Inmates participating in a vocational training program at the Suffolk County Correctional Facility delivered 25 four-foot by six-foot garden bed frames Friday to the River and Roots Community Garden on West Main Street.

The wooden bed frames were built by inmates enrolled in the program, which is run by the jail and the Nassau-Suffolk Building Trades Council. 

The program began in 2003, said Angela DeVito of Jamesport, director of workforce development for the organization. It’s designed to prepare inmates for the workplace, she said. Inmates enrolled in the program spend nine weeks in the classroom and in hands-on training, learning skills such as carpentry and  plumbing, DeVito said. They sit for the national job readiness credential, which helps them find employment upon release from jail. The program works with them for a two-year period following their release, she said.

The vocational training program has a huge impact on recidivism rates, Suffolk County Sheriff Vincent DeMarco said as he watched inmates off-load the wood-frame garden beds from a truck at the community garden site this morning.

“Eighty percent of the inmates that come to jail come back to jail,” DeMarco said. “We want to change that and the recidivism rate drops tremendously for inmates that participate in this program,” he said. “We give them a trade, and it helps them become a productive member of society.”

DeMarco said the program also helps inmates pay a debt to society. “It’s free labor, it helps beautify the community at no taxpayer expense,” the sheriff said. “It’s a win-win for everybody.”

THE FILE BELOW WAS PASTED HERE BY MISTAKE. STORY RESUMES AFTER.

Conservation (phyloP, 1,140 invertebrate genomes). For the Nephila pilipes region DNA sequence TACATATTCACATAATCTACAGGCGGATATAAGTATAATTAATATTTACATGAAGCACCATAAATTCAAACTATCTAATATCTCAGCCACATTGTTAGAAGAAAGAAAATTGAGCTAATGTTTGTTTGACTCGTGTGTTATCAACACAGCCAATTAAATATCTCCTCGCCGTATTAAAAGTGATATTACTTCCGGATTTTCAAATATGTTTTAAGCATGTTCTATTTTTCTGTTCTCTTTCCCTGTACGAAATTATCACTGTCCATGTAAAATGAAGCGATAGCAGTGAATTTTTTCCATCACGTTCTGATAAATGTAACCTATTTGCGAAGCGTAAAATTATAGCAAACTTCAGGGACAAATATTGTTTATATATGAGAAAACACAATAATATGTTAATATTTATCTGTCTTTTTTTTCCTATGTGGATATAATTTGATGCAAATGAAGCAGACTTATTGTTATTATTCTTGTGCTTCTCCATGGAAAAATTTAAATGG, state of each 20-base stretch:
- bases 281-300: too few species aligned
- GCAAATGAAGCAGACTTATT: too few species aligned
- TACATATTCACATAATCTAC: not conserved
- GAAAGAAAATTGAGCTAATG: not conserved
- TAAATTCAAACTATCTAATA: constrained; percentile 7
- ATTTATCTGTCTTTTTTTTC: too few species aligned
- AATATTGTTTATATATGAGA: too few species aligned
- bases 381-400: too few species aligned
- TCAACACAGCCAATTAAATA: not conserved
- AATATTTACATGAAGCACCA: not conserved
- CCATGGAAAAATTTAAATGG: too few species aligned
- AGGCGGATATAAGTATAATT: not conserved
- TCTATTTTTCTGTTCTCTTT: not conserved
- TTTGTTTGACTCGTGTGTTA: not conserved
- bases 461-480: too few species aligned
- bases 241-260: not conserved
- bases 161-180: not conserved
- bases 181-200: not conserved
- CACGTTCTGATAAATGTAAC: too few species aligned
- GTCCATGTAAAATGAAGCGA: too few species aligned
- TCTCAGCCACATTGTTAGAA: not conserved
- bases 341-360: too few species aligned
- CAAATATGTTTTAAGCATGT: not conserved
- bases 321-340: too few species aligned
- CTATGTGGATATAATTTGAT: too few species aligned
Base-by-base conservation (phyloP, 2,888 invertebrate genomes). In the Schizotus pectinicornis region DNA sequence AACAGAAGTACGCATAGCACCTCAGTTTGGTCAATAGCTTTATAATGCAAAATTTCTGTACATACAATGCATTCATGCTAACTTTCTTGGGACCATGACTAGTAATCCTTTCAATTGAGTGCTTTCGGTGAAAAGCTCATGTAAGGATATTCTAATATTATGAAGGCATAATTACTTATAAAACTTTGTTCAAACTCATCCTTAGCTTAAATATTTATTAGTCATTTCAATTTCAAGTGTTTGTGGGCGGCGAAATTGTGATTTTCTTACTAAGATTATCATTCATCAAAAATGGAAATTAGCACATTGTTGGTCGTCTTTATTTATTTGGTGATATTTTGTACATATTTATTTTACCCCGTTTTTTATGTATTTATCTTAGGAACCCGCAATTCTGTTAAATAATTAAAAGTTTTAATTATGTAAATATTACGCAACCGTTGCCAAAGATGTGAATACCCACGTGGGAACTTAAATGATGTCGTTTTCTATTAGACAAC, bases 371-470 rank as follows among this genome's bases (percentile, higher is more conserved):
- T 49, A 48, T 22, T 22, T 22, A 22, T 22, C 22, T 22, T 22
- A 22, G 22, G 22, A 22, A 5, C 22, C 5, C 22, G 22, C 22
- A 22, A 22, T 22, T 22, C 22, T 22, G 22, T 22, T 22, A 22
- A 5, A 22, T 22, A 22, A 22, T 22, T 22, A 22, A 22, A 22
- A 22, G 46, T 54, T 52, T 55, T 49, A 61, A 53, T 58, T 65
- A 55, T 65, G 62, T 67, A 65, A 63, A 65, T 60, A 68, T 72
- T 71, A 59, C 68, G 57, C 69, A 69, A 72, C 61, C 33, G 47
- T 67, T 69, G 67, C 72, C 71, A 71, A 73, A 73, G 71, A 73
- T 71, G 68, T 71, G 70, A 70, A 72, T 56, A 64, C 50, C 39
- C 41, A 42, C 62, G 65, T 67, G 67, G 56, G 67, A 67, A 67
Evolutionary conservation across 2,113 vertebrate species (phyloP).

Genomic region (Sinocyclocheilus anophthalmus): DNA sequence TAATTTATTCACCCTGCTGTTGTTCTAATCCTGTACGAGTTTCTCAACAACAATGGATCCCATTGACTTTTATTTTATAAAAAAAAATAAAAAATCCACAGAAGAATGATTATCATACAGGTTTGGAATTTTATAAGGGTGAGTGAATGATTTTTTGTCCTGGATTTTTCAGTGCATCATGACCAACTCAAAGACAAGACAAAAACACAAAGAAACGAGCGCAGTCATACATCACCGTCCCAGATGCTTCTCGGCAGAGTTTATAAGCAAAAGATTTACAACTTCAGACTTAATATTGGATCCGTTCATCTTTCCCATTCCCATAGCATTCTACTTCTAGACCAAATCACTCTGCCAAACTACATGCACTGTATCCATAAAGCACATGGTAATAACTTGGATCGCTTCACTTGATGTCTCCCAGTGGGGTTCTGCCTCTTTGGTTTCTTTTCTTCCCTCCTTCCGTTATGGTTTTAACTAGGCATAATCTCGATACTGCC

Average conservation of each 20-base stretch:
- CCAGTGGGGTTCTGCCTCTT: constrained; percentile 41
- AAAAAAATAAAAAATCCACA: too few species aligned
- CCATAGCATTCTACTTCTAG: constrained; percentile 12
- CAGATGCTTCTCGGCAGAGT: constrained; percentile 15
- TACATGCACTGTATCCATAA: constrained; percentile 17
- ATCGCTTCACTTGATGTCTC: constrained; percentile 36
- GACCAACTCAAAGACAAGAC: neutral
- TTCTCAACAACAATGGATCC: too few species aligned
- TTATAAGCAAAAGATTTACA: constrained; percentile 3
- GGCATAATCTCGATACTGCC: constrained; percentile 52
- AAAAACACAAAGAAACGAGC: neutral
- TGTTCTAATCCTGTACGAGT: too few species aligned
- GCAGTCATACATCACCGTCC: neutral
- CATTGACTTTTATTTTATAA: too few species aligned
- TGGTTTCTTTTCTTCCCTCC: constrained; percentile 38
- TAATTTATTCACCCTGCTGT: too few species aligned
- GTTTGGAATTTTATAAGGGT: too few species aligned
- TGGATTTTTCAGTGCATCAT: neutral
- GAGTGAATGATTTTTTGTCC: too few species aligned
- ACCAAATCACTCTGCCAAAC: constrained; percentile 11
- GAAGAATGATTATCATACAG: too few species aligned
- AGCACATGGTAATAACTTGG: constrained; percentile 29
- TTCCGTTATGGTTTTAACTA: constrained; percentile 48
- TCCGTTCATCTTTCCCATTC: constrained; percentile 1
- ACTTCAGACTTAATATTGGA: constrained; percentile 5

Inmates have built doghouses for animal shelters, adirondack chairs for nursing homes, flower boxes, benches and birdhouses, said Sgt. Joe O’Malley. The inmates are currently building two large steel and aluminum greenhouses for the jail, which will be utilized to teach inmates about growing plants. They will grow vegetables for the jail and flowers for community beautification programs, O’Malley said.

“This is a great program,” said inmate Jay Topczewski, who is nearing graduation, as he unloaded the garden beds.

“It’s a wonderful feeling to be able to help the community,” agreed Ray Winter, another inmate, as he unloaded the garden beds with fellow inmate Errol Whittaker.

To become eligible for the program, inmates go through a strict screening process, said building trades council instructor Tom Connolly.

River and Roots co-founders Amy Davidson and Laurie Nigro were on hand for this morning’s delivery. The pair found out about the inmate program from BID president Ray Pickersgill, Davidson said. They reached out to DeVito, who made the project happen.

“It’s amazing how so many different parts of this community have come together and made the garden better than I’d imagined,” Davidson said.

“I had hoped we’d get the community’s support,” added Nigro. “But I just figured people would say, yeah, OK, crazy ladies…” She laughed. “I won’t say I’m shocked by all the support we’ve gotten, because I believe in Riverhead. That’s why we moved here. But I am pleasantly ecstatic,” Nigro said.

The gardeners have even had the unexpected assistance of some of the men hanging out in the area, who decided to pitch in and help shovel compost after it was delivered this week.

“It’s just been great, all the way around,” Nigro said.


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